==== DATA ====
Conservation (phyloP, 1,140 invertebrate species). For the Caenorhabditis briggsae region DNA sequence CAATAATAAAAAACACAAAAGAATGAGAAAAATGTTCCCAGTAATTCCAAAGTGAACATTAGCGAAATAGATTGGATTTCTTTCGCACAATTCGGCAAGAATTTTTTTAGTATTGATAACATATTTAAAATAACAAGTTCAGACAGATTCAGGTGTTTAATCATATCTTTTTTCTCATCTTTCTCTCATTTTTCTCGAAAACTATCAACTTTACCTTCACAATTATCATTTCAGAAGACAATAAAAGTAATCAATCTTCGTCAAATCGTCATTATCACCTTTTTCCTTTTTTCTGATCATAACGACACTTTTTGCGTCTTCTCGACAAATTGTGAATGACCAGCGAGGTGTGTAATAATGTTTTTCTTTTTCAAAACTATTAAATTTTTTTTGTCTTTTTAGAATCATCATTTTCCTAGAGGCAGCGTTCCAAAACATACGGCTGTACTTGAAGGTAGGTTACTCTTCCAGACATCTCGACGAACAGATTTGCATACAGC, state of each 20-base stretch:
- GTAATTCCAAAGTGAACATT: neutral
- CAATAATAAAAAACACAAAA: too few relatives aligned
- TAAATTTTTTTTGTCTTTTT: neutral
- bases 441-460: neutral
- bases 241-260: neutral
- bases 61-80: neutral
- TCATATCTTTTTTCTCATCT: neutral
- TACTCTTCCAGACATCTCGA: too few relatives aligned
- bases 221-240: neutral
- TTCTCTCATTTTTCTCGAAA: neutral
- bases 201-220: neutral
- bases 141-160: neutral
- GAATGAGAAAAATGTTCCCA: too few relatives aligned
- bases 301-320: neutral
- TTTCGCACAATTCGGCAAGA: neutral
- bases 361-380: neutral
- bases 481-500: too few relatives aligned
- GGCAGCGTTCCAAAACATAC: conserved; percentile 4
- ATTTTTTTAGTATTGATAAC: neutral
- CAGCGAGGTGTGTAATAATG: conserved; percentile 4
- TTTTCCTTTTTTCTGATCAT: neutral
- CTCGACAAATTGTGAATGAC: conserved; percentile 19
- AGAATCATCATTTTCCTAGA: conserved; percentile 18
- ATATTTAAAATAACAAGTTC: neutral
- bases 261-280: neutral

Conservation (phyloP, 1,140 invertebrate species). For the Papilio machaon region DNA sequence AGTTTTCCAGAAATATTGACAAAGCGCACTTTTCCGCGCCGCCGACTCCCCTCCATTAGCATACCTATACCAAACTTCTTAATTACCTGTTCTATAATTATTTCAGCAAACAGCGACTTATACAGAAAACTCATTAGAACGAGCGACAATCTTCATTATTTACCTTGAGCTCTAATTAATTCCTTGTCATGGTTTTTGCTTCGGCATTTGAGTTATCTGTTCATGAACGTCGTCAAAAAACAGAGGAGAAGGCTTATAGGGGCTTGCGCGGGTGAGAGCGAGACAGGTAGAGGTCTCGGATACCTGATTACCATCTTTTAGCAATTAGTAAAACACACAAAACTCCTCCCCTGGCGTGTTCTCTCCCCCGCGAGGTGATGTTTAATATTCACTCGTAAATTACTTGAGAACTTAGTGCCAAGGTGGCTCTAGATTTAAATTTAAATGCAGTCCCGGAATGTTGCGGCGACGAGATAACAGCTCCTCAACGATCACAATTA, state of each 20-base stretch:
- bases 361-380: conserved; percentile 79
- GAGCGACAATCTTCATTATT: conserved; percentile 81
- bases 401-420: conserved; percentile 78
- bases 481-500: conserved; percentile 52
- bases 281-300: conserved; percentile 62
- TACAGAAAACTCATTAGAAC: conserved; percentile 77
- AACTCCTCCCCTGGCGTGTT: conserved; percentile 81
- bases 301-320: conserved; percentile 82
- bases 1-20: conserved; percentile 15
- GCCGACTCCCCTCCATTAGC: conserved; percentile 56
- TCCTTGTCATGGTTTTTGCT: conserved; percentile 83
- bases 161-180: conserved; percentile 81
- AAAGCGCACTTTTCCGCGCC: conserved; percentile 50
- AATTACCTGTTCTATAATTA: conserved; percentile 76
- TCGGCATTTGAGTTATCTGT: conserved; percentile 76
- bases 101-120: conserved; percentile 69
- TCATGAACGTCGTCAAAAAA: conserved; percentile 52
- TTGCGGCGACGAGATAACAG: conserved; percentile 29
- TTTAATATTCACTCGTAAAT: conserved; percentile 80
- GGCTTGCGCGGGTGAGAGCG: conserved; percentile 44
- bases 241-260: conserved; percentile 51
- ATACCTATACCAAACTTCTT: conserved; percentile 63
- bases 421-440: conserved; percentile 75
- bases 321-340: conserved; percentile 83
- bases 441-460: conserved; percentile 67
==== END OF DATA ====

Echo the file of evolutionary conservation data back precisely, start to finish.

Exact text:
Conservation (phyloP, 1,140 invertebrate species). For the Caenorhabditis briggsae region DNA sequence CAATAATAAAAAACACAAAAGAATGAGAAAAATGTTCCCAGTAATTCCAAAGTGAACATTAGCGAAATAGATTGGATTTCTTTCGCACAATTCGGCAAGAATTTTTTTAGTATTGATAACATATTTAAAATAACAAGTTCAGACAGATTCAGGTGTTTAATCATATCTTTTTTCTCATCTTTCTCTCATTTTTCTCGAAAACTATCAACTTTACCTTCACAATTATCATTTCAGAAGACAATAAAAGTAATCAATCTTCGTCAAATCGTCATTATCACCTTTTTCCTTTTTTCTGATCATAACGACACTTTTTGCGTCTTCTCGACAAATTGTGAATGACCAGCGAGGTGTGTAATAATGTTTTTCTTTTTCAAAACTATTAAATTTTTTTTGTCTTTTTAGAATCATCATTTTCCTAGAGGCAGCGTTCCAAAACATACGGCTGTACTTGAAGGTAGGTTACTCTTCCAGACATCTCGACGAACAGATTTGCATACAGC, state of each 20-base stretch:
- GTAATTCCAAAGTGAACATT: neutral
- CAATAATAAAAAACACAAAA: too few relatives aligned
- TAAATTTTTTTTGTCTTTTT: neutral
- bases 441-460: neutral
- bases 241-260: neutral
- bases 61-80: neutral
- TCATATCTTTTTTCTCATCT: neutral
- TACTCTTCCAGACATCTCGA: too few relatives aligned
- bases 221-240: neutral
- TTCTCTCATTTTTCTCGAAA: neutral
- bases 201-220: neutral
- bases 141-160: neutral
- GAATGAGAAAAATGTTCCCA: too few relatives aligned
- bases 301-320: neutral
- TTTCGCACAATTCGGCAAGA: neutral
- bases 361-380: neutral
- bases 481-500: too few relatives aligned
- GGCAGCGTTCCAAAACATAC: conserved; percentile 4
- ATTTTTTTAGTATTGATAAC: neutral
- CAGCGAGGTGTGTAATAATG: conserved; percentile 4
- TTTTCCTTTTTTCTGATCAT: neutral
- CTCGACAAATTGTGAATGAC: conserved; percentile 19
- AGAATCATCATTTTCCTAGA: conserved; percentile 18
- ATATTTAAAATAACAAGTTC: neutral
- bases 261-280: neutral

Conservation (phyloP, 1,140 invertebrate species). For the Papilio machaon region DNA sequence AGTTTTCCAGAAATATTGACAAAGCGCACTTTTCCGCGCCGCCGACTCCCCTCCATTAGCATACCTATACCAAACTTCTTAATTACCTGTTCTATAATTATTTCAGCAAACAGCGACTTATACAGAAAACTCATTAGAACGAGCGACAATCTTCATTATTTACCTTGAGCTCTAATTAATTCCTTGTCATGGTTTTTGCTTCGGCATTTGAGTTATCTGTTCATGAACGTCGTCAAAAAACAGAGGAGAAGGCTTATAGGGGCTTGCGCGGGTGAGAGCGAGACAGGTAGAGGTCTCGGATACCTGATTACCATCTTTTAGCAATTAGTAAAACACACAAAACTCCTCCCCTGGCGTGTTCTCTCCCCCGCGAGGTGATGTTTAATATTCACTCGTAAATTACTTGAGAACTTAGTGCCAAGGTGGCTCTAGATTTAAATTTAAATGCAGTCCCGGAATGTTGCGGCGACGAGATAACAGCTCCTCAACGATCACAATTA, state of each 20-base stretch:
- bases 361-380: conserved; percentile 79
- GAGCGACAATCTTCATTATT: conserved; percentile 81
- bases 401-420: conserved; percentile 78
- bases 481-500: conserved; percentile 52
- bases 281-300: conserved; percentile 62
- TACAGAAAACTCATTAGAAC: conserved; percentile 77
- AACTCCTCCCCTGGCGTGTT: conserved; percentile 81
- bases 301-320: conserved; percentile 82
- bases 1-20: conserved; percentile 15
- GCCGACTCCCCTCCATTAGC: conserved; percentile 56
- TCCTTGTCATGGTTTTTGCT: conserved; percentile 83
- bases 161-180: conserved; percentile 81
- AAAGCGCACTTTTCCGCGCC: conserved; percentile 50
- AATTACCTGTTCTATAATTA: conserved; percentile 76
- TCGGCATTTGAGTTATCTGT: conserved; percentile 76
- bases 101-120: conserved; percentile 69
- TCATGAACGTCGTCAAAAAA: conserved; percentile 52
- TTGCGGCGACGAGATAACAG: conserved; percentile 29
- TTTAATATTCACTCGTAAAT: conserved; percentile 80
- GGCTTGCGCGGGTGAGAGCG: conserved; percentile 44
- bases 241-260: conserved; percentile 51
- ATACCTATACCAAACTTCTT: conserved; percentile 63
- bases 421-440: conserved; percentile 75
- bases 321-340: conserved; percentile 83
- bases 441-460: conserved; percentile 67